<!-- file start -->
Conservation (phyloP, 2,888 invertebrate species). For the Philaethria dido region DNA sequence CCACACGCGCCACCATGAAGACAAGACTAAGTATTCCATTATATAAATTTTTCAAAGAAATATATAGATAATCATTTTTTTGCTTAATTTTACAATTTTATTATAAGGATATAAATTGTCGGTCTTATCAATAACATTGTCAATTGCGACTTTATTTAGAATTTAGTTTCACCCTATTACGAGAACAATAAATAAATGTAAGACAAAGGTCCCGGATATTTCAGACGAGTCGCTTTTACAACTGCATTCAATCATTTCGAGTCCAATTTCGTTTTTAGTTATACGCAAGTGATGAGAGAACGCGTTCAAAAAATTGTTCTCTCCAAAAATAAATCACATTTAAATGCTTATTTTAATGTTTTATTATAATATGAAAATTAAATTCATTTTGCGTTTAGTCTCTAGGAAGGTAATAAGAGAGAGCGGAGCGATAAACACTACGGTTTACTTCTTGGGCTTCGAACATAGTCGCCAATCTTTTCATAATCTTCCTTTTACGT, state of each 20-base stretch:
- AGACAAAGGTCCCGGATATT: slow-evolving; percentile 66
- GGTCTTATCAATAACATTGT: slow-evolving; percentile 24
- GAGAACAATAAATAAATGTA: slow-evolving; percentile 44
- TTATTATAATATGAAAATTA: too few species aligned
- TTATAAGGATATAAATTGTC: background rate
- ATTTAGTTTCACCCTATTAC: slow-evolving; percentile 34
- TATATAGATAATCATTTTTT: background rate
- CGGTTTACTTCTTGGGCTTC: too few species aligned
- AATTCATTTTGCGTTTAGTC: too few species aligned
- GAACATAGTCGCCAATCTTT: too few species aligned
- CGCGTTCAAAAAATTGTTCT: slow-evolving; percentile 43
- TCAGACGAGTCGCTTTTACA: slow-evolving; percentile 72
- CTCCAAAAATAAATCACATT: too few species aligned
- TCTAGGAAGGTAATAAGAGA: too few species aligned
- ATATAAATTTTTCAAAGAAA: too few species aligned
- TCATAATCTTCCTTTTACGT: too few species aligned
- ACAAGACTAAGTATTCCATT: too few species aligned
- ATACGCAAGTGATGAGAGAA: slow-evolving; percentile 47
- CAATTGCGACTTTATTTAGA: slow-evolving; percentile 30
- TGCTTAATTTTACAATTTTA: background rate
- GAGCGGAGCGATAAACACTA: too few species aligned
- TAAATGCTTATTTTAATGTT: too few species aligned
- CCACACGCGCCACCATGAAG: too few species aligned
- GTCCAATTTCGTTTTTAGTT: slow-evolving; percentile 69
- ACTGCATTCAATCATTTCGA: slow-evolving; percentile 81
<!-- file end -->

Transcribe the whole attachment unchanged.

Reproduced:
Conservation (phyloP, 2,888 invertebrate species). For the Philaethria dido region DNA sequence CCACACGCGCCACCATGAAGACAAGACTAAGTATTCCATTATATAAATTTTTCAAAGAAATATATAGATAATCATTTTTTTGCTTAATTTTACAATTTTATTATAAGGATATAAATTGTCGGTCTTATCAATAACATTGTCAATTGCGACTTTATTTAGAATTTAGTTTCACCCTATTACGAGAACAATAAATAAATGTAAGACAAAGGTCCCGGATATTTCAGACGAGTCGCTTTTACAACTGCATTCAATCATTTCGAGTCCAATTTCGTTTTTAGTTATACGCAAGTGATGAGAGAACGCGTTCAAAAAATTGTTCTCTCCAAAAATAAATCACATTTAAATGCTTATTTTAATGTTTTATTATAATATGAAAATTAAATTCATTTTGCGTTTAGTCTCTAGGAAGGTAATAAGAGAGAGCGGAGCGATAAACACTACGGTTTACTTCTTGGGCTTCGAACATAGTCGCCAATCTTTTCATAATCTTCCTTTTACGT, state of each 20-base stretch:
- AGACAAAGGTCCCGGATATT: slow-evolving; percentile 66
- GGTCTTATCAATAACATTGT: slow-evolving; percentile 24
- GAGAACAATAAATAAATGTA: slow-evolving; percentile 44
- TTATTATAATATGAAAATTA: too few species aligned
- TTATAAGGATATAAATTGTC: background rate
- ATTTAGTTTCACCCTATTAC: slow-evolving; percentile 34
- TATATAGATAATCATTTTTT: background rate
- CGGTTTACTTCTTGGGCTTC: too few species aligned
- AATTCATTTTGCGTTTAGTC: too few species aligned
- GAACATAGTCGCCAATCTTT: too few species aligned
- CGCGTTCAAAAAATTGTTCT: slow-evolving; percentile 43
- TCAGACGAGTCGCTTTTACA: slow-evolving; percentile 72
- CTCCAAAAATAAATCACATT: too few species aligned
- TCTAGGAAGGTAATAAGAGA: too few species aligned
- ATATAAATTTTTCAAAGAAA: too few species aligned
- TCATAATCTTCCTTTTACGT: too few species aligned
- ACAAGACTAAGTATTCCATT: too few species aligned
- ATACGCAAGTGATGAGAGAA: slow-evolving; percentile 47
- CAATTGCGACTTTATTTAGA: slow-evolving; percentile 30
- TGCTTAATTTTACAATTTTA: background rate
- GAGCGGAGCGATAAACACTA: too few species aligned
- TAAATGCTTATTTTAATGTT: too few species aligned
- CCACACGCGCCACCATGAAG: too few species aligned
- GTCCAATTTCGTTTTTAGTT: slow-evolving; percentile 69
- ACTGCATTCAATCATTTCGA: slow-evolving; percentile 81